A second quality I confess to is an addiction to puzzle solving. I still do Sudoku and crossword puzzles in the morning paper. When I was young I loved playing cards — bridge especially — because the game was an intellectual puzzle. I bought books of cryptograms and did them. This affliction has been part of my psyche for as long as I can remember. When I was an undergraduate I loved the logic course I took because it involved lots of riddles about “some natives always lie, some always tell the truth, …” or “how can three cannibals row three missionaries across a river. …” I always felt a warm sense of satisfaction when I could work out the answer, which was not as often as I would have liked. It was the same with mathematics and probability problems. The same is true today with the morning newspaper puzzles. This inclination has led to a fascination with codes, paradoxes, mathematics, and, probably, foreign languages, which seem to be codes of some sort. (This fascination nearly caused me to change my major in my last year as an undergraduate. I took a year-long course in ancient history taught by Professor Evelyn Clift and became enthralled by the work of Michael Ventris, who deciphered a written language called “Linear B” and showed that it was, despite some classical scholars’ assertions to the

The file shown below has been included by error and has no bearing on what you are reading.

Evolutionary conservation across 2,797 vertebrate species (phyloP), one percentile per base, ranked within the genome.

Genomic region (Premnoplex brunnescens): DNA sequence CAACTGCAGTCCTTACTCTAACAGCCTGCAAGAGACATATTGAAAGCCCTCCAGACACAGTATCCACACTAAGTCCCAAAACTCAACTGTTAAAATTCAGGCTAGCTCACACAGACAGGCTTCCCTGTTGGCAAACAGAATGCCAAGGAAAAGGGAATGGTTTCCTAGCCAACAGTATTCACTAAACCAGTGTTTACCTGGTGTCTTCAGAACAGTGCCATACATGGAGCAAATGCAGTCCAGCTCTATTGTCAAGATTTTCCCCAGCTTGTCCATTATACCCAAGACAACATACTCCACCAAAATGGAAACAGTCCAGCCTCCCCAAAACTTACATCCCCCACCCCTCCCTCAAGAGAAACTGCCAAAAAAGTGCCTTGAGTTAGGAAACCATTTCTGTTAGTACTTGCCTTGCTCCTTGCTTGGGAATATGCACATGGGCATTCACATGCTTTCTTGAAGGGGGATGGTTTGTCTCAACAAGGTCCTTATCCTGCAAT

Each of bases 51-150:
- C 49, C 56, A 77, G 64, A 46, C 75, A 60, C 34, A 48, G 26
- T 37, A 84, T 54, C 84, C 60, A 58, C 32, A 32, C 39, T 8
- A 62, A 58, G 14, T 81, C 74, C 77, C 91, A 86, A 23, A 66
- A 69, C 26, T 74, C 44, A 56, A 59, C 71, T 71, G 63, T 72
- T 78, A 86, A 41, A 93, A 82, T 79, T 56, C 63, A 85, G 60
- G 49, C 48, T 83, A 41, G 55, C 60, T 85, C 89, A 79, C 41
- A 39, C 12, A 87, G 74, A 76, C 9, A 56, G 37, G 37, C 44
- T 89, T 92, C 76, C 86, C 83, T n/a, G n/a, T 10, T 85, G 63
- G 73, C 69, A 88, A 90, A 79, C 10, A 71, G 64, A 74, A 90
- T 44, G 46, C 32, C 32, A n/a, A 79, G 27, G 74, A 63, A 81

contrary, Greek; Chadwick, 1958.) I am lucky to have some talent for and enjoyment from doing these things.